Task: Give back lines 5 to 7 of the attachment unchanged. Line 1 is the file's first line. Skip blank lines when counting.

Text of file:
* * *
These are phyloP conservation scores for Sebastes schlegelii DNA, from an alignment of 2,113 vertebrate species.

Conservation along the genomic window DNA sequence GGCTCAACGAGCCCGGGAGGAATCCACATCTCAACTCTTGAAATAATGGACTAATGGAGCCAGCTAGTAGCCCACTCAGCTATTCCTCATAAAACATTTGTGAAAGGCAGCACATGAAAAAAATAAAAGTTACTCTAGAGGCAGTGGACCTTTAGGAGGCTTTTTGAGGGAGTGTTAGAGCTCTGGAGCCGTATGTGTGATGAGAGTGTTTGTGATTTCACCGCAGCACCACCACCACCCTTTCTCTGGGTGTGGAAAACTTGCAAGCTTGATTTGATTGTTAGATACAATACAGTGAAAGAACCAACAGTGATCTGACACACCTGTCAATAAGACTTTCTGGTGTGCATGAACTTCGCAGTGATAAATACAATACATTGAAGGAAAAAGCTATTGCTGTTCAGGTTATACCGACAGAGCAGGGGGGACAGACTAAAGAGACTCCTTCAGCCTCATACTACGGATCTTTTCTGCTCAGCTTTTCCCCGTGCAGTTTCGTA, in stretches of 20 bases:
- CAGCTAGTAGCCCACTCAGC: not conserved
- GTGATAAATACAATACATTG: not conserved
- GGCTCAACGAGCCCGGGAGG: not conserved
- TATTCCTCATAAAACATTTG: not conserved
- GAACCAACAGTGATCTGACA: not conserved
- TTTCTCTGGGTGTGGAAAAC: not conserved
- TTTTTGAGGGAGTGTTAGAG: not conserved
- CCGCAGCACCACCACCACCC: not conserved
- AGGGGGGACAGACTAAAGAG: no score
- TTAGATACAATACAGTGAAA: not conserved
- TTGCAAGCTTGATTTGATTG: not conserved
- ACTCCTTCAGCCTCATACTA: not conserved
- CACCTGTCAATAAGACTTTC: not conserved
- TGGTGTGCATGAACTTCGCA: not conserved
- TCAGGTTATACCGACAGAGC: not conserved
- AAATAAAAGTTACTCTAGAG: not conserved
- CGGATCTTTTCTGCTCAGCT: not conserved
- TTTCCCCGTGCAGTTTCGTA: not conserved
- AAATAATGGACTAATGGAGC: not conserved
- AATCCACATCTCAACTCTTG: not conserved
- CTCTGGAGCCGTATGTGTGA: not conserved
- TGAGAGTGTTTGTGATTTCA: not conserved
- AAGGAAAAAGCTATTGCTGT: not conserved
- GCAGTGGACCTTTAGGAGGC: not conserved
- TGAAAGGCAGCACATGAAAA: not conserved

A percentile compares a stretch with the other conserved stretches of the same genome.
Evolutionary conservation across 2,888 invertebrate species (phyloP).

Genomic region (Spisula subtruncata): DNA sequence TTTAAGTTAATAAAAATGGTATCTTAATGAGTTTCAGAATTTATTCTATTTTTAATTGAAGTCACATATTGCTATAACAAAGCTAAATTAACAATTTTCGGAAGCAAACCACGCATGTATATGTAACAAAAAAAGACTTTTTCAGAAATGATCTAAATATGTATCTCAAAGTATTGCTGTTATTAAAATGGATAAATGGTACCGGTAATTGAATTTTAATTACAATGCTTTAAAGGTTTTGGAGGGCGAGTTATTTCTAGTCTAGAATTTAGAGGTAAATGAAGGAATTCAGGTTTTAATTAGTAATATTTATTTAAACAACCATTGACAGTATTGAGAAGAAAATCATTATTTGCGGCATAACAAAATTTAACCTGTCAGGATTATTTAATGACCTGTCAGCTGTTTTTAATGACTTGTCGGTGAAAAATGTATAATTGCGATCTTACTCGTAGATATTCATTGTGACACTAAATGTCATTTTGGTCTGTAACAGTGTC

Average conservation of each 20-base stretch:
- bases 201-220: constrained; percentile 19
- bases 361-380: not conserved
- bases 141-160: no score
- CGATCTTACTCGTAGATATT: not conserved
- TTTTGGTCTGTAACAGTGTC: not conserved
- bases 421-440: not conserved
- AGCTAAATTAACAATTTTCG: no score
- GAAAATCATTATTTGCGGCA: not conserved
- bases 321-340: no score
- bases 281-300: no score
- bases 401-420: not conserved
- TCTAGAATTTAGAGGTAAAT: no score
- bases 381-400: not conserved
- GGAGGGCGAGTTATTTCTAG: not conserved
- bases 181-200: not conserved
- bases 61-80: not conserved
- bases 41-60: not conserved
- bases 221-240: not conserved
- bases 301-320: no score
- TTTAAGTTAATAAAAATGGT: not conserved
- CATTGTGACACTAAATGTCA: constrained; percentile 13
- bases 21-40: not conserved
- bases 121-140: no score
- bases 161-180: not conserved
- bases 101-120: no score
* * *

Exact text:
- GGCTCAACGAGCCCGGGAGG: not conserved
- TATTCCTCATAAAACATTTG: not conserved
- GAACCAACAGTGATCTGACA: not conserved